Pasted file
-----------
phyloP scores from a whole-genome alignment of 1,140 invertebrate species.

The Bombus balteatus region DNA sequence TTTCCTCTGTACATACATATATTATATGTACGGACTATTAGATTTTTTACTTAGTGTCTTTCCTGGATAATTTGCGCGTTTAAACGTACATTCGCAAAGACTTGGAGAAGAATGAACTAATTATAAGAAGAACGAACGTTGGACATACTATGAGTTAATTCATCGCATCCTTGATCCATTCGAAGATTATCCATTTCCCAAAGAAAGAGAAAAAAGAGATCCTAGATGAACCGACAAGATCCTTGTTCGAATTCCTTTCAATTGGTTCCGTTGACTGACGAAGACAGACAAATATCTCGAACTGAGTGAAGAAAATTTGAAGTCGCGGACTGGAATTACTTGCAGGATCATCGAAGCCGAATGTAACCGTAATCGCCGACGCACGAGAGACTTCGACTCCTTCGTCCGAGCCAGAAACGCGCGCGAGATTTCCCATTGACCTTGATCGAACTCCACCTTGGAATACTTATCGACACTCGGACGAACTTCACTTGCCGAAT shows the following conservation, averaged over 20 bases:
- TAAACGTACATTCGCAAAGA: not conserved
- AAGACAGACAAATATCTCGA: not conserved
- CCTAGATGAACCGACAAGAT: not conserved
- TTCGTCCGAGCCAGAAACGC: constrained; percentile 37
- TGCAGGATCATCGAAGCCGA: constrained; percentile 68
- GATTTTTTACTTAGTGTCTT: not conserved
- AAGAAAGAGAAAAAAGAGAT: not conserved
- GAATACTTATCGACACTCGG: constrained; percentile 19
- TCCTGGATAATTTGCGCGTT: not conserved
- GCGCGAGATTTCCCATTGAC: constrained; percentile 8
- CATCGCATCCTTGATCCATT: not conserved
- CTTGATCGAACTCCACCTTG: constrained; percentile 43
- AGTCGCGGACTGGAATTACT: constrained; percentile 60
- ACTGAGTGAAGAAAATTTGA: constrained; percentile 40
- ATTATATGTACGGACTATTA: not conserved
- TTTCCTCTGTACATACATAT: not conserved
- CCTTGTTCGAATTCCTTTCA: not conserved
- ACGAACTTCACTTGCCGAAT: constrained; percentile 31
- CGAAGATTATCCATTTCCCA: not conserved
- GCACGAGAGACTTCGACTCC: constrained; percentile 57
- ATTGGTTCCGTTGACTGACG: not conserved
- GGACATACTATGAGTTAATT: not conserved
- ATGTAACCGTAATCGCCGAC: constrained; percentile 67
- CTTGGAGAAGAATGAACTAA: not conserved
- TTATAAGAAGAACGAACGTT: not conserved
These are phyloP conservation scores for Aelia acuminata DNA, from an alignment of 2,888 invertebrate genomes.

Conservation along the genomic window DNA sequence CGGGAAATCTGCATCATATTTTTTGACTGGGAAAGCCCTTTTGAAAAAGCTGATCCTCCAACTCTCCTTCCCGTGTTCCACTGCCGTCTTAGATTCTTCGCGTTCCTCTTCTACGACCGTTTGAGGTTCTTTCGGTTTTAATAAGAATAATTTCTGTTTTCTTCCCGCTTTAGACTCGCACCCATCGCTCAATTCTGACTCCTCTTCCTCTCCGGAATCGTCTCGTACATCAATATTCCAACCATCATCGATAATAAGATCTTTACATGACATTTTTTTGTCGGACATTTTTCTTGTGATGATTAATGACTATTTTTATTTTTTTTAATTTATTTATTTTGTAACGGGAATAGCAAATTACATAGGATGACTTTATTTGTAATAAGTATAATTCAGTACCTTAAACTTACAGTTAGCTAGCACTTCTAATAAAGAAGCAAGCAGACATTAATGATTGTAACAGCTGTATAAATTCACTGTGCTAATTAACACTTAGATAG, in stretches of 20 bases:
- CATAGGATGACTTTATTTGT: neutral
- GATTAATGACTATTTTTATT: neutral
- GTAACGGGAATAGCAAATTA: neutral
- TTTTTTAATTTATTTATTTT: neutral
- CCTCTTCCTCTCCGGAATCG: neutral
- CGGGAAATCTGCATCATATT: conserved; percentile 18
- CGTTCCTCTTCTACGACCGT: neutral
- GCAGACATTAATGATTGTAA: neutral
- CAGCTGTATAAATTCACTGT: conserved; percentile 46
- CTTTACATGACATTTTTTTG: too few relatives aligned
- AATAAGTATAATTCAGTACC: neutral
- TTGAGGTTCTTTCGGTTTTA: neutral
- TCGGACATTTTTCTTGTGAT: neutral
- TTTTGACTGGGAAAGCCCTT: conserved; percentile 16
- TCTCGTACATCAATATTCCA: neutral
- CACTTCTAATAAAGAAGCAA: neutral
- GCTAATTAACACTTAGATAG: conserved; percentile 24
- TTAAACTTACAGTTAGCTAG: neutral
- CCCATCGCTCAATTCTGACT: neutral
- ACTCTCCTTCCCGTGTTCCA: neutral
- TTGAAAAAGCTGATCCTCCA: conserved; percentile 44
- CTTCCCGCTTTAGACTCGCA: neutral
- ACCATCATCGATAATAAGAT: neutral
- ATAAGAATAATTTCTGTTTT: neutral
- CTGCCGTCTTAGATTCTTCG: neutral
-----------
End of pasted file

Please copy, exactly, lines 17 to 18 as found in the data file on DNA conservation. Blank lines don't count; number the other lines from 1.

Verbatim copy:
- ATTATATGTACGGACTATTA: not conserved
- TTTCCTCTGTACATACATAT: not conserved